When MARK Product exhibited at the first Clerkenwell Design Week in 2010, the practice was still in its infancy, having been set up by John Miller and Anna Hart just two years prior. Back then, it was a bit of an anomaly to the contract-design industry in its choice to manufacture its products locally.
In the intervening years, a number of other small furniture businesses, based on a similar model, have sprung up. However, Miller is keen to put a positive spin on this increase in competition, insisting that it’s good to be part of a growing market.
“Seven years ago, we were quite niche, but now [interior designers and specifiers] are able to do whole schemes just using British manufacturers, and that’s fantastic,” says Miller. “It puts our furniture industry in a stronger position as a whole.”
MARK produces its entire range in England, predominantly in Cornwall where its design studio is based. Offshore manufacturing remains the norm for big businesses, providing cost savings and economies of scale, but Miller says there are advantages in MARK’s set up. Having all its operations in close proximity allows the company to offer bespoke products and be more agile in responding to specific requests.
The buzz word that unifies MARK’s latest products, according to Miller, is “specifiability”. This, he says, is something clients are increasingly looking for. At Clerkenwell Design Week, MARK will be launching two modular seating systems – Arc and Studio – that exemplify this concept.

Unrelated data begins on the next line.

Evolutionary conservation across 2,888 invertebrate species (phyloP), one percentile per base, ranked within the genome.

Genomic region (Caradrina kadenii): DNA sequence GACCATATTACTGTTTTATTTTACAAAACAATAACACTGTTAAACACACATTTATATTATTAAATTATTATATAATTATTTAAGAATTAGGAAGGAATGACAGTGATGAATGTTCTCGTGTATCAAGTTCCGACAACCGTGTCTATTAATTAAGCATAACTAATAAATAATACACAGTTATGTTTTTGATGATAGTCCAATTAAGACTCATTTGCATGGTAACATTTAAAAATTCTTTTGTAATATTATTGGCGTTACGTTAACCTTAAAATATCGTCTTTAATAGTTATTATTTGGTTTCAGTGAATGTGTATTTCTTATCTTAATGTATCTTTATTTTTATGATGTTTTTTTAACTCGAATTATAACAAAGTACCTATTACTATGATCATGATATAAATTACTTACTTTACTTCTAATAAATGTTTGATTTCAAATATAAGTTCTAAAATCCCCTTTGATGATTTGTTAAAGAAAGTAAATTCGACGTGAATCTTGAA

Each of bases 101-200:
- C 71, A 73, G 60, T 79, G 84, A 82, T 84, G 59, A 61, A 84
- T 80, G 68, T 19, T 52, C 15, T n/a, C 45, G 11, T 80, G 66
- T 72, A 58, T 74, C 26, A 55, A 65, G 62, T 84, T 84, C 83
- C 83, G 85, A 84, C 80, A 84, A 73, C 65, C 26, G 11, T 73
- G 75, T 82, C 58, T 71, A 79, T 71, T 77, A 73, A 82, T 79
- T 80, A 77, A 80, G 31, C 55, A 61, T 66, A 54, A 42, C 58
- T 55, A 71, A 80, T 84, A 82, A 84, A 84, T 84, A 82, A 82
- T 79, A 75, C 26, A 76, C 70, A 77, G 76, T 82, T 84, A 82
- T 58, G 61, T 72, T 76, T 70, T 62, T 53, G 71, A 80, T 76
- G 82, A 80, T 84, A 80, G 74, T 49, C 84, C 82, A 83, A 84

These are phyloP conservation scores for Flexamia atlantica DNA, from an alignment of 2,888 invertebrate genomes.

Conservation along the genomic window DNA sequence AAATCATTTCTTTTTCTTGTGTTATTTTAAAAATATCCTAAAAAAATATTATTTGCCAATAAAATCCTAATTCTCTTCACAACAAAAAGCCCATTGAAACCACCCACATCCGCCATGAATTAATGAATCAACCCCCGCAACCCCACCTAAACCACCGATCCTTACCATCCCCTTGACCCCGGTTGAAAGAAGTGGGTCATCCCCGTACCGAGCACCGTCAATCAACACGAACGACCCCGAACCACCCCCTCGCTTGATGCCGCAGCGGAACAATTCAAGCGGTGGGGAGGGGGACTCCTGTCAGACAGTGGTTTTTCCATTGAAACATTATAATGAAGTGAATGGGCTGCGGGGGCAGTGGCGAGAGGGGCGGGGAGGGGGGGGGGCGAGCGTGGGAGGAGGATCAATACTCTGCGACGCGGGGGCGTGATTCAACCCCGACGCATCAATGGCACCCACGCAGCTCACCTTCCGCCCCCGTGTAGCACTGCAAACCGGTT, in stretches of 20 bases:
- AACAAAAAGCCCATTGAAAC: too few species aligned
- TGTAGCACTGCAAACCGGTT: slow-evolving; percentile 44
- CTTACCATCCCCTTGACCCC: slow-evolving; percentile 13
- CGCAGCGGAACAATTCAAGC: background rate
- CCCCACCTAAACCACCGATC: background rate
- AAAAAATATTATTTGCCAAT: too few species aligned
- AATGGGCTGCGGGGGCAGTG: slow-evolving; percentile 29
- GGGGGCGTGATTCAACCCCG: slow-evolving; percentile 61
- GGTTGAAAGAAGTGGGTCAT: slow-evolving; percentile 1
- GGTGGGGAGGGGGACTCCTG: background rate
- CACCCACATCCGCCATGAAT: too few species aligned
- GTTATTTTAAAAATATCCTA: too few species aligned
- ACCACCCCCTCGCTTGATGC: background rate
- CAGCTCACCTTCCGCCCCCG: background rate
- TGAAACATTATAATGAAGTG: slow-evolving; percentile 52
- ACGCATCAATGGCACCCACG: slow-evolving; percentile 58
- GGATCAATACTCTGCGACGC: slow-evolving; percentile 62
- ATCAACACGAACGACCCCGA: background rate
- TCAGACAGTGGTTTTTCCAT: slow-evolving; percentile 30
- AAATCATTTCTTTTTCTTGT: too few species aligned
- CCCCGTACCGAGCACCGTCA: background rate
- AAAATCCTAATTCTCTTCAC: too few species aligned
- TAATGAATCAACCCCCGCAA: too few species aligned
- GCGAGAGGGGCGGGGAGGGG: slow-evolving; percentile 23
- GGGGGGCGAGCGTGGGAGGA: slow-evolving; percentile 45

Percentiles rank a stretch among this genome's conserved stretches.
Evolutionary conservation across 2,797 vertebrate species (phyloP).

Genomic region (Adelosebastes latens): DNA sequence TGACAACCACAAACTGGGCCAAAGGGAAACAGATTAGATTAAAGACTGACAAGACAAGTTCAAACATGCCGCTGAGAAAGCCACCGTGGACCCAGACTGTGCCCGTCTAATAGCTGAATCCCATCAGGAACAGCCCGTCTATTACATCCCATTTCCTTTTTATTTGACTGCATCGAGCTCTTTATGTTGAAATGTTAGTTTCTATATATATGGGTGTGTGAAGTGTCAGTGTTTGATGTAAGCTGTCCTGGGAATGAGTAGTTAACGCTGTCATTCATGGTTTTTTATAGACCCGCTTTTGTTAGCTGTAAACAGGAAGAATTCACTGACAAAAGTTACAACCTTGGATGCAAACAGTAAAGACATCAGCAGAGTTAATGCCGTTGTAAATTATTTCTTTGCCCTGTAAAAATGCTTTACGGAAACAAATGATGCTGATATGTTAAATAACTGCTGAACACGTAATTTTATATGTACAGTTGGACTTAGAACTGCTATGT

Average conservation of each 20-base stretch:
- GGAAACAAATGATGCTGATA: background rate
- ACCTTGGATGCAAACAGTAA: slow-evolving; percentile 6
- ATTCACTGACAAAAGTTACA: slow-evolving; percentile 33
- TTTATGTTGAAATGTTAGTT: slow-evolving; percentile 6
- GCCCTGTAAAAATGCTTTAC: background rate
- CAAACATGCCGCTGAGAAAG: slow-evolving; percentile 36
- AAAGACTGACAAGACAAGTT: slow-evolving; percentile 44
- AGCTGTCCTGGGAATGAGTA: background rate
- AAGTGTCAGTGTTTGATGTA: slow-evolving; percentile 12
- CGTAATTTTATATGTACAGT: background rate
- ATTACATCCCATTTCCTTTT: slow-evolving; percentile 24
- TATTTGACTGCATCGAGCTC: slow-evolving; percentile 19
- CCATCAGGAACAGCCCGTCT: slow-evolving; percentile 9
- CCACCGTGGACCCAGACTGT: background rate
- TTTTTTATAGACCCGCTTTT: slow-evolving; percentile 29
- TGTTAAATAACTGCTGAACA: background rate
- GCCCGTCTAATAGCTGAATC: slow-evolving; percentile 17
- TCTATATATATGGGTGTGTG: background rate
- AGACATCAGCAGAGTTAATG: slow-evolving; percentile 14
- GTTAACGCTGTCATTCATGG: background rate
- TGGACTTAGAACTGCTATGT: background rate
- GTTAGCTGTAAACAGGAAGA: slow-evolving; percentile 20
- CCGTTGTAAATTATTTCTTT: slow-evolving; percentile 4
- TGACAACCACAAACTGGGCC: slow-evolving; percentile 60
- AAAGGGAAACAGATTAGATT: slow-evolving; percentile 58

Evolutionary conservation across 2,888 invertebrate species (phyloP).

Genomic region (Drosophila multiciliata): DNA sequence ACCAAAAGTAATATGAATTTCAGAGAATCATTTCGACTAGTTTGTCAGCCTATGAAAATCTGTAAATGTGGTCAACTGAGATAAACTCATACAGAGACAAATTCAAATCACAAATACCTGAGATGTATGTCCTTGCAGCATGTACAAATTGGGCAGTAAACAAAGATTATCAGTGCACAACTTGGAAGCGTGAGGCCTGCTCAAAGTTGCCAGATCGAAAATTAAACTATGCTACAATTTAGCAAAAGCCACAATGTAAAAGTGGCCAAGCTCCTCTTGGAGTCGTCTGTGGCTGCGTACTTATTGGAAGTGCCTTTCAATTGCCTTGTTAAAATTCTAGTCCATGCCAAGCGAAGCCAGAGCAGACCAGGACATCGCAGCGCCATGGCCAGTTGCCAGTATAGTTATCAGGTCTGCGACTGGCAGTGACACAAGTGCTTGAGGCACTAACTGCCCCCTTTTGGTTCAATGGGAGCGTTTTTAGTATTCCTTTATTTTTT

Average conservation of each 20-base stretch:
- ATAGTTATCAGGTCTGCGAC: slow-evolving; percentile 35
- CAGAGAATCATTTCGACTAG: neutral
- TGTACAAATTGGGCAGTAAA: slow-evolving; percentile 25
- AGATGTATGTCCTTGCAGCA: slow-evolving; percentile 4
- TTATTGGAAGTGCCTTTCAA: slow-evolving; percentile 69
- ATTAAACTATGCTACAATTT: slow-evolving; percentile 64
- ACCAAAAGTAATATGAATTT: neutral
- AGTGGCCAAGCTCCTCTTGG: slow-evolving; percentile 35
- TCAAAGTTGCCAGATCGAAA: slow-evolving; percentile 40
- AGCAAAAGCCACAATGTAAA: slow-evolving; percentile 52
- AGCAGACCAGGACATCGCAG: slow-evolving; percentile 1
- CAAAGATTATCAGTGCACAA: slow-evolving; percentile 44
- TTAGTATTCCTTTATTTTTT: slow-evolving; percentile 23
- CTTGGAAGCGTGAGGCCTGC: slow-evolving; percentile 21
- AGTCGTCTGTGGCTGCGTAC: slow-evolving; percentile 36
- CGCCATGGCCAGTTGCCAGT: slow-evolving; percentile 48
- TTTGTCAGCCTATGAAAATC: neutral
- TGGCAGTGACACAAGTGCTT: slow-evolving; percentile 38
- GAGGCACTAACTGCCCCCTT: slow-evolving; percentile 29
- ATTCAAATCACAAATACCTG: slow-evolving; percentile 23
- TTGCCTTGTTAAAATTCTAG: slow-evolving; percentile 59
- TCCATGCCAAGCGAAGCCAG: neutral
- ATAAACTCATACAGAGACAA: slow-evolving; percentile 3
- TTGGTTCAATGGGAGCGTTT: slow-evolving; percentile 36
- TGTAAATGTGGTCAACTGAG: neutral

Arc is a concourse-style seating system composed of flowing curves that can be configured in an assortment of layouts. Available in an upholstered indoor version and timber slats for outdoors, it is made using a single rolled piece of sheet steel that is shaped into transects of a cone. Once it is locked into place by the plane of the seat, an incredibly strong and rigid structure is formed that belies its ribbon-like appearance.
The more traditional-looking system Studio combines informal sofa and table elements, which can be set on castors for a flexible seating configuration or built into schemes as a fixed banquette. Bespoke elements can be integrated with Studio’s standard components to fit with clients’ needs.
“We can offer this system with 20 standard components, but if you need one of them to be customised so the system fits your space, we can do this,” Miller says.
“With digital designs, we can produce to order and make adjustments, and this disrupts the whole idea that you need to mass produce to be competitive. It costs no more to make one than it does to make 100 of certain elements. And there’s real savings because you’re not holding stock.”
Scale models and other interactive tools will be available at MARK’s stand at Clerkenwell Design Week so visitors can play around with the system and experience its versatility.
MARK is also expanding three existing ranges with the launch of the Mylar tub chair to accompany its Mylo and Mycroft chairs, and two new tables: the Verso by Tomoko Azumi, and the Universal, which is available in a wide range of sizes.
Having made its name using wood as its core material, these new products see MARK turning its attention to upholstered products for ‘soft-office’ environments.
“There’s a growing focus on acoustics and softer elements help with that,” Miller says. “There’s been a mainstreaming of third spaces and a move towards a more domestic feel in the workplace.
“The introduction of different kinds of meeting areas and mobile technology mean people don’t have to be chained to their desks anymore. All our products have that kind of workplace interaction in mind.”
Miller says Clerkenwell Design Week is the most important date on the company calendar.
“It is the key show for us because of its focus on the contract industry,” he says. “We look forward to meeting our existing customer base and it’s always a really good opportunity for all the British companies to get together and catch up.
“Despite being commercially based, Clerkenwell has a kind of festival feel to it, and it’s always fun.”